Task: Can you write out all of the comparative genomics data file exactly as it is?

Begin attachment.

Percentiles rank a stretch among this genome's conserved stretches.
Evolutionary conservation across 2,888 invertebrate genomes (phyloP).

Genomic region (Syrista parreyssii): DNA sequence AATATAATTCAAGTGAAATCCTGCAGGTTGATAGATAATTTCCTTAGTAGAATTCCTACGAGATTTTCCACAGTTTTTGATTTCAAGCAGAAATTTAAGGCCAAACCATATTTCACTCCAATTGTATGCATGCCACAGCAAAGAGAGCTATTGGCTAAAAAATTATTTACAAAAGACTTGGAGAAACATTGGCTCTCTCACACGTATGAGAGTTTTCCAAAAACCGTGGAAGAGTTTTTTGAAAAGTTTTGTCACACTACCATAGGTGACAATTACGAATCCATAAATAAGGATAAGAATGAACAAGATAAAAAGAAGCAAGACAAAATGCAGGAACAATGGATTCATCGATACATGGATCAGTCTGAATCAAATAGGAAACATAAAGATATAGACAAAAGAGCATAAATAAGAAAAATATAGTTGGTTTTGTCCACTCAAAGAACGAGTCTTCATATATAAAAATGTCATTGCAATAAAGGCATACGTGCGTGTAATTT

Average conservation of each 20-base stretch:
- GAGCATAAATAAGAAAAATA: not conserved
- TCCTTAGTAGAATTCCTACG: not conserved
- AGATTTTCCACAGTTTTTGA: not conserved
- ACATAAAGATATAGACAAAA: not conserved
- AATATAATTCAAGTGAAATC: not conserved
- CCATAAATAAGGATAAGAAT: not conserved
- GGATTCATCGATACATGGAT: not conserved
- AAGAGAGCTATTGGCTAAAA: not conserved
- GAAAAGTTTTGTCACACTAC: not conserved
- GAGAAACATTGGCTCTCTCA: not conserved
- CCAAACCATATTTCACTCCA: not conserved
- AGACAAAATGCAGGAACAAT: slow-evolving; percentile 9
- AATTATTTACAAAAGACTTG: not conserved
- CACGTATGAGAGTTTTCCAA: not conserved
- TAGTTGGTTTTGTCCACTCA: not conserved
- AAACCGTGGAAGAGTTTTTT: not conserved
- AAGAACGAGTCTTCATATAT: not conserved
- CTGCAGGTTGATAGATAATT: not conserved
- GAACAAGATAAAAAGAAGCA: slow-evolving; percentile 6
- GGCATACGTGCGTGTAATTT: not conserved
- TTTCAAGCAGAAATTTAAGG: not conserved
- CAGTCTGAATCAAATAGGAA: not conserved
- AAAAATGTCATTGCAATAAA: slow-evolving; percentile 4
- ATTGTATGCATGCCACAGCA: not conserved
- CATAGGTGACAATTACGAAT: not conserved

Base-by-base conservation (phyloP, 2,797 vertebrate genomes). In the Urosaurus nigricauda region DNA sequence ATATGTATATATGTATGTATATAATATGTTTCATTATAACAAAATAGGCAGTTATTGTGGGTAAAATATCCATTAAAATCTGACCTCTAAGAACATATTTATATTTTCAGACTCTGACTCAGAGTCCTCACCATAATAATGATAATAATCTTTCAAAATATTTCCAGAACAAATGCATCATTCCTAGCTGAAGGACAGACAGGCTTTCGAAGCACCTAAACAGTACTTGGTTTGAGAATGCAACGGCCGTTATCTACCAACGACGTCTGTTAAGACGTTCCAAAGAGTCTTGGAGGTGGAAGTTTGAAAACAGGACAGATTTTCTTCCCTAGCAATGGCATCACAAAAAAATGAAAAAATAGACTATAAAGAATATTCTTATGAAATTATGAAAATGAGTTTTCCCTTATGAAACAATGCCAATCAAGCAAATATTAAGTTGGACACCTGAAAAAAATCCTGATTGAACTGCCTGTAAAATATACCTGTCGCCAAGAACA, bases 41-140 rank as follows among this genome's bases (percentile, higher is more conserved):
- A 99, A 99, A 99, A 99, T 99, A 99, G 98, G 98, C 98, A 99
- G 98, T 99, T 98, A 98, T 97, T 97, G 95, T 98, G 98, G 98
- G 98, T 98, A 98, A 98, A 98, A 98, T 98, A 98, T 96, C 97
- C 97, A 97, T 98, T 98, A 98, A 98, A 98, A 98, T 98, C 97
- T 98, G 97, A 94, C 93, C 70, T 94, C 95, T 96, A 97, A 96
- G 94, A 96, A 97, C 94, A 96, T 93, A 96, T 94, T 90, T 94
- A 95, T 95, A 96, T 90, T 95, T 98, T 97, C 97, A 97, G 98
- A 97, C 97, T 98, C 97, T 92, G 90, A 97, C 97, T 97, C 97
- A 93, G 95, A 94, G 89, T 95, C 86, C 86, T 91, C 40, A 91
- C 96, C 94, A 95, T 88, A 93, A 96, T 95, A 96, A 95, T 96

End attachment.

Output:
Percentiles rank a stretch among this genome's conserved stretches.
Evolutionary conservation across 2,888 invertebrate genomes (phyloP).

Genomic region (Syrista parreyssii): DNA sequence AATATAATTCAAGTGAAATCCTGCAGGTTGATAGATAATTTCCTTAGTAGAATTCCTACGAGATTTTCCACAGTTTTTGATTTCAAGCAGAAATTTAAGGCCAAACCATATTTCACTCCAATTGTATGCATGCCACAGCAAAGAGAGCTATTGGCTAAAAAATTATTTACAAAAGACTTGGAGAAACATTGGCTCTCTCACACGTATGAGAGTTTTCCAAAAACCGTGGAAGAGTTTTTTGAAAAGTTTTGTCACACTACCATAGGTGACAATTACGAATCCATAAATAAGGATAAGAATGAACAAGATAAAAAGAAGCAAGACAAAATGCAGGAACAATGGATTCATCGATACATGGATCAGTCTGAATCAAATAGGAAACATAAAGATATAGACAAAAGAGCATAAATAAGAAAAATATAGTTGGTTTTGTCCACTCAAAGAACGAGTCTTCATATATAAAAATGTCATTGCAATAAAGGCATACGTGCGTGTAATTT

Average conservation of each 20-base stretch:
- GAGCATAAATAAGAAAAATA: not conserved
- TCCTTAGTAGAATTCCTACG: not conserved
- AGATTTTCCACAGTTTTTGA: not conserved
- ACATAAAGATATAGACAAAA: not conserved
- AATATAATTCAAGTGAAATC: not conserved
- CCATAAATAAGGATAAGAAT: not conserved
- GGATTCATCGATACATGGAT: not conserved
- AAGAGAGCTATTGGCTAAAA: not conserved
- GAAAAGTTTTGTCACACTAC: not conserved
- GAGAAACATTGGCTCTCTCA: not conserved
- CCAAACCATATTTCACTCCA: not conserved
- AGACAAAATGCAGGAACAAT: slow-evolving; percentile 9
- AATTATTTACAAAAGACTTG: not conserved
- CACGTATGAGAGTTTTCCAA: not conserved
- TAGTTGGTTTTGTCCACTCA: not conserved
- AAACCGTGGAAGAGTTTTTT: not conserved
- AAGAACGAGTCTTCATATAT: not conserved
- CTGCAGGTTGATAGATAATT: not conserved
- GAACAAGATAAAAAGAAGCA: slow-evolving; percentile 6
- GGCATACGTGCGTGTAATTT: not conserved
- TTTCAAGCAGAAATTTAAGG: not conserved
- CAGTCTGAATCAAATAGGAA: not conserved
- AAAAATGTCATTGCAATAAA: slow-evolving; percentile 4
- ATTGTATGCATGCCACAGCA: not conserved
- CATAGGTGACAATTACGAAT: not conserved

Base-by-base conservation (phyloP, 2,797 vertebrate genomes). In the Urosaurus nigricauda region DNA sequence ATATGTATATATGTATGTATATAATATGTTTCATTATAACAAAATAGGCAGTTATTGTGGGTAAAATATCCATTAAAATCTGACCTCTAAGAACATATTTATATTTTCAGACTCTGACTCAGAGTCCTCACCATAATAATGATAATAATCTTTCAAAATATTTCCAGAACAAATGCATCATTCCTAGCTGAAGGACAGACAGGCTTTCGAAGCACCTAAACAGTACTTGGTTTGAGAATGCAACGGCCGTTATCTACCAACGACGTCTGTTAAGACGTTCCAAAGAGTCTTGGAGGTGGAAGTTTGAAAACAGGACAGATTTTCTTCCCTAGCAATGGCATCACAAAAAAATGAAAAAATAGACTATAAAGAATATTCTTATGAAATTATGAAAATGAGTTTTCCCTTATGAAACAATGCCAATCAAGCAAATATTAAGTTGGACACCTGAAAAAAATCCTGATTGAACTGCCTGTAAAATATACCTGTCGCCAAGAACA, bases 41-140 rank as follows among this genome's bases (percentile, higher is more conserved):
- A 99, A 99, A 99, A 99, T 99, A 99, G 98, G 98, C 98, A 99
- G 98, T 99, T 98, A 98, T 97, T 97, G 95, T 98, G 98, G 98
- G 98, T 98, A 98, A 98, A 98, A 98, T 98, A 98, T 96, C 97
- C 97, A 97, T 98, T 98, A 98, A 98, A 98, A 98, T 98, C 97
- T 98, G 97, A 94, C 93, C 70, T 94, C 95, T 96, A 97, A 96
- G 94, A 96, A 97, C 94, A 96, T 93, A 96, T 94, T 90, T 94
- A 95, T 95, A 96, T 90, T 95, T 98, T 97, C 97, A 97, G 98
- A 97, C 97, T 98, C 97, T 92, G 90, A 97, C 97, T 97, C 97
- A 93, G 95, A 94, G 89, T 95, C 86, C 86, T 91, C 40, A 91
- C 96, C 94, A 95, T 88, A 93, A 96, T 95, A 96, A 95, T 96